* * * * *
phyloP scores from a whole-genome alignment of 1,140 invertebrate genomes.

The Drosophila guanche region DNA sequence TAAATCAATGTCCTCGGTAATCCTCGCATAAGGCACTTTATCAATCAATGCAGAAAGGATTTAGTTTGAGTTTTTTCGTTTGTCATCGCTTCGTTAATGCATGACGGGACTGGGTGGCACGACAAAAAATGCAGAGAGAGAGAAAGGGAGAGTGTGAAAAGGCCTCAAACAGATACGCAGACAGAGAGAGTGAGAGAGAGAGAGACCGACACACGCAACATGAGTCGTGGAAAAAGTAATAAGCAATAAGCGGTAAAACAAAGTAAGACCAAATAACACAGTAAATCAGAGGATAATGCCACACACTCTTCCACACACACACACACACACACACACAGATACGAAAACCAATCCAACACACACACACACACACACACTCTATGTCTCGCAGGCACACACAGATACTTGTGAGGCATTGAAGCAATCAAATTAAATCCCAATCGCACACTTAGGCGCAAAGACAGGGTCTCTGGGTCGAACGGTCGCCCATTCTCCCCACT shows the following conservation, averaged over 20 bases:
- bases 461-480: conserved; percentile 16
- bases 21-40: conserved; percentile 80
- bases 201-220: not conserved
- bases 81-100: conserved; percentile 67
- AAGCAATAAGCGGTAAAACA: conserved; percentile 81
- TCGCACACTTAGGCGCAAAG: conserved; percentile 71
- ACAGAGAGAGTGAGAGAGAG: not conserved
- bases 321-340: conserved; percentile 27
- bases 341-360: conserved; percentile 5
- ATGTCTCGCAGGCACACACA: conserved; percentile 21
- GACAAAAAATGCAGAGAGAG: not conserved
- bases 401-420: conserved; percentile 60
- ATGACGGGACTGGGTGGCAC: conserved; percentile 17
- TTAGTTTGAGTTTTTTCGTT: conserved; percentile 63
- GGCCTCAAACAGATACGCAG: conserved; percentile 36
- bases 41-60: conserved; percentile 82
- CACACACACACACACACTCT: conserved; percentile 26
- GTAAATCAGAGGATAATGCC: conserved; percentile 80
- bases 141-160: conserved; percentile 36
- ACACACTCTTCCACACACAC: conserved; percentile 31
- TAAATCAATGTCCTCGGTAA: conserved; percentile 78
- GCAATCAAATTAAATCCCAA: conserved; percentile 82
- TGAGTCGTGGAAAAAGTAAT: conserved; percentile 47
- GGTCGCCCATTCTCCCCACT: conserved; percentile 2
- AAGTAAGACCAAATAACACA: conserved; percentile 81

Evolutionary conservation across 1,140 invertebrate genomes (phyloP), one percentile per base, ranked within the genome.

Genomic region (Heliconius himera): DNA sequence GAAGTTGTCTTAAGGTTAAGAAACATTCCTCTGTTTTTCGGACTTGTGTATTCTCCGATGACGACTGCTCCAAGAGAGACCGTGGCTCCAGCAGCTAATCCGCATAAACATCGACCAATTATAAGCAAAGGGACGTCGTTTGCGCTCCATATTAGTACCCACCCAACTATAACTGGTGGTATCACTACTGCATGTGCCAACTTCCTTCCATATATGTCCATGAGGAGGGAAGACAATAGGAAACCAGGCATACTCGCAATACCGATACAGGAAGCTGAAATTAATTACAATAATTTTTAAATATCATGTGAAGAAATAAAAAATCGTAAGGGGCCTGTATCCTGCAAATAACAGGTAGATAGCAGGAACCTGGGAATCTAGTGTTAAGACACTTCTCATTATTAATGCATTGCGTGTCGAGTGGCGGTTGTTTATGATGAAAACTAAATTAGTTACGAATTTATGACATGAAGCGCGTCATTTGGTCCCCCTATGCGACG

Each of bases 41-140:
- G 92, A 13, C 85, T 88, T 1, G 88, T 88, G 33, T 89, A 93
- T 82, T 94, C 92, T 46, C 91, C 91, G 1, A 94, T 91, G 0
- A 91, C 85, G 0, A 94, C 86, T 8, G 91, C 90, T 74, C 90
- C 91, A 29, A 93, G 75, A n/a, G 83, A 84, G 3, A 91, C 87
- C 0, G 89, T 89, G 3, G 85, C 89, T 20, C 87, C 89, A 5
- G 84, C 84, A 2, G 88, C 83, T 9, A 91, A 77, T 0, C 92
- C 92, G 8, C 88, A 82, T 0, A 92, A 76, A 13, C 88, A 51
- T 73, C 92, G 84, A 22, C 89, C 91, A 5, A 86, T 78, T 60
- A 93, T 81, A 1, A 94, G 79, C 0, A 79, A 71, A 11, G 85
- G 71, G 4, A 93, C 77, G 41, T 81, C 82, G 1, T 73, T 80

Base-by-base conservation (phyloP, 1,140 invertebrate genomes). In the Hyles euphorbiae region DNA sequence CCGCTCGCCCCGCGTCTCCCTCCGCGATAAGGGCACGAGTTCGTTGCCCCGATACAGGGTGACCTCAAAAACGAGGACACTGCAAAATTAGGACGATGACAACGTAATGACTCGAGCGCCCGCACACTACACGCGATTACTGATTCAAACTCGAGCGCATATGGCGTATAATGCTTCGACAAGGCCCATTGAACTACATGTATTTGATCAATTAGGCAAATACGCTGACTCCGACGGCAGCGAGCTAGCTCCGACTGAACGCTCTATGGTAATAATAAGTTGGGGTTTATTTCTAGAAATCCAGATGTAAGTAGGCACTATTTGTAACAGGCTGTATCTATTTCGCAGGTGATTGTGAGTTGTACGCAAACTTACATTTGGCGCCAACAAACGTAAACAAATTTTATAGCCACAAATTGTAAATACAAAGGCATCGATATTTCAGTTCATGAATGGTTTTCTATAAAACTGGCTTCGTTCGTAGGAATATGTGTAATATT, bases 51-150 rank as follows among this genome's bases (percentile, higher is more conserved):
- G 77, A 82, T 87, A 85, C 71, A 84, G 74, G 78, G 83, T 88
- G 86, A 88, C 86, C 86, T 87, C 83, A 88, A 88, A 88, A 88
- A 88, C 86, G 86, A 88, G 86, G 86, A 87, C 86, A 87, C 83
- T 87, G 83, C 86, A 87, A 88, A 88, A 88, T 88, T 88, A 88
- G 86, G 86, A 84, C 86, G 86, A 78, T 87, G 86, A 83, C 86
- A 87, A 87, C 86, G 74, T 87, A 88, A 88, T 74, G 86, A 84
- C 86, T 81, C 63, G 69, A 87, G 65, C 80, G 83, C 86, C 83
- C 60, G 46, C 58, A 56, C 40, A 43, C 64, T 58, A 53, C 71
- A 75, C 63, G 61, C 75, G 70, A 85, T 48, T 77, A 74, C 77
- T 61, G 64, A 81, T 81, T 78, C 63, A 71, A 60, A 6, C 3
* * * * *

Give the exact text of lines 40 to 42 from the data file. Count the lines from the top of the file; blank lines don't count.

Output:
- G 71, G 4, A 93, C 77, G 41, T 81, C 82, G 1, T 73, T 80

Base-by-base conservation (phyloP, 1,140 invertebrate genomes). In the Hyles euphorbiae region DNA sequence CCGCTCGCCCCGCGTCTCCCTCCGCGATAAGGGCACGAGTTCGTTGCCCCGATACAGGGTGACCTCAAAAACGAGGACACTGCAAAATTAGGACGATGACAACGTAATGACTCGAGCGCCCGCACACTACACGCGATTACTGATTCAAACTCGAGCGCATATGGCGTATAATGCTTCGACAAGGCCCATTGAACTACATGTATTTGATCAATTAGGCAAATACGCTGACTCCGACGGCAGCGAGCTAGCTCCGACTGAACGCTCTATGGTAATAATAAGTTGGGGTTTATTTCTAGAAATCCAGATGTAAGTAGGCACTATTTGTAACAGGCTGTATCTATTTCGCAGGTGATTGTGAGTTGTACGCAAACTTACATTTGGCGCCAACAAACGTAAACAAATTTTATAGCCACAAATTGTAAATACAAAGGCATCGATATTTCAGTTCATGAATGGTTTTCTATAAAACTGGCTTCGTTCGTAGGAATATGTGTAATATT, bases 51-150 rank as follows among this genome's bases (percentile, higher is more conserved):
- G 77, A 82, T 87, A 85, C 71, A 84, G 74, G 78, G 83, T 88